Venice, Most Iconic City in Italy, Is Sinking



A man paddles his canoe in a flooded St. Mark’s Square in Venice, Italy

Jeselyn Merino, Staff Writer

The city that everyone thinks about when they hear “Italy” is a floating city known as Venice, which is currently under water. On November 13, 2019, the water levels rose as high as up to six feet causing 80% of the city to be under water. The mayor declared a state of emergency due to how severe the flooding was. Floodwaters reached their highest in more than 50 years and the water is expected to leave a permanent mark.

Citizens and city officials are demanding that the government do better when it comes to climate change. The cost of these changes will be fairly high. One death has been reported due to the extreme flooding.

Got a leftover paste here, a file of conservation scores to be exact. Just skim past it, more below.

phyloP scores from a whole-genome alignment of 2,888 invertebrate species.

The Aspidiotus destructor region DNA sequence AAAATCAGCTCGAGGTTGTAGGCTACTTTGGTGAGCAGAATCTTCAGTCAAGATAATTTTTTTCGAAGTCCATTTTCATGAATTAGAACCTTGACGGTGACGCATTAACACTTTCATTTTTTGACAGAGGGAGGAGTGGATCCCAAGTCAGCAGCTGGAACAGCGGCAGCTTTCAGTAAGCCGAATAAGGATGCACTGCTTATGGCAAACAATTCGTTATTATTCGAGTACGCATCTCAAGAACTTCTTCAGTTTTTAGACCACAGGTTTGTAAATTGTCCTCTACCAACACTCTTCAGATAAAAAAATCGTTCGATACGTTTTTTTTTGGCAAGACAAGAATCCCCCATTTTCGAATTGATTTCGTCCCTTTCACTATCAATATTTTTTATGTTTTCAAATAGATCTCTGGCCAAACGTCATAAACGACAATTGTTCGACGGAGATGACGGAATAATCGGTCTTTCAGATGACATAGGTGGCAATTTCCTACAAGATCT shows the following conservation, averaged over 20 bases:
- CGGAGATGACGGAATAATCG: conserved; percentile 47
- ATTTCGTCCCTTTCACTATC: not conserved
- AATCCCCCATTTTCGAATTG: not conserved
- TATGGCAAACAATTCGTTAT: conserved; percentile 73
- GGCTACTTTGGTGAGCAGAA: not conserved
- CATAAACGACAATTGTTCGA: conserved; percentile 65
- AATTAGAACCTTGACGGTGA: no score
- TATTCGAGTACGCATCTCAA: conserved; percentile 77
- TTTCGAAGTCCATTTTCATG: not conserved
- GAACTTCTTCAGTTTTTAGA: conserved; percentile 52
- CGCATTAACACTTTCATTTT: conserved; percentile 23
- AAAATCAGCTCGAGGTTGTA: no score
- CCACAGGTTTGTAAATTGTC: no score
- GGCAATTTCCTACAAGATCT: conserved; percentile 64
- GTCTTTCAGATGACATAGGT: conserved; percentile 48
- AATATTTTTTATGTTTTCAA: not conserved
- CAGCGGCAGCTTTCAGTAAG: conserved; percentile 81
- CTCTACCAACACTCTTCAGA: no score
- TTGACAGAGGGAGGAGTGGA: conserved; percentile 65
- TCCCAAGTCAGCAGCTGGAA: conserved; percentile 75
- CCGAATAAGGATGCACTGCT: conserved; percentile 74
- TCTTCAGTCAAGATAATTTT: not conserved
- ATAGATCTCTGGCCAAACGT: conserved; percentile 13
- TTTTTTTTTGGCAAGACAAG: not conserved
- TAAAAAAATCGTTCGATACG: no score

The floods were caused by high tides combining with strong winds that blow diagonally northeast on the Adriatic Sea.

St. Mark’s Basilica, a structure that dates back 1,000 years, has been flooded twice in the past two years. The flooding has caused hundreds of millions of damage to the beautiful art of Venice. The city of Venice has been building flood barriers since 2003, but officials fear that it may not be enough because the sea level of the Adriatic Sea is rising. The flood barriers were supposed to take 8 years to build, but now it is expected not to be ready until 2021 or 2022.

The latest Intergovernmental Panel on Climate Change Report states that sea levels will increase by 2- 3 1/2 feet if gas emissions continue to increase. In the first two decades of the 20th century, Venice saw high tides of more than 110 cm. five times. Two decades into the 21st century, Venice has seen the same high tides more than 130 times.

St. Mark’s Basilica in June, 2019            (Taken by Jeselyn Merino)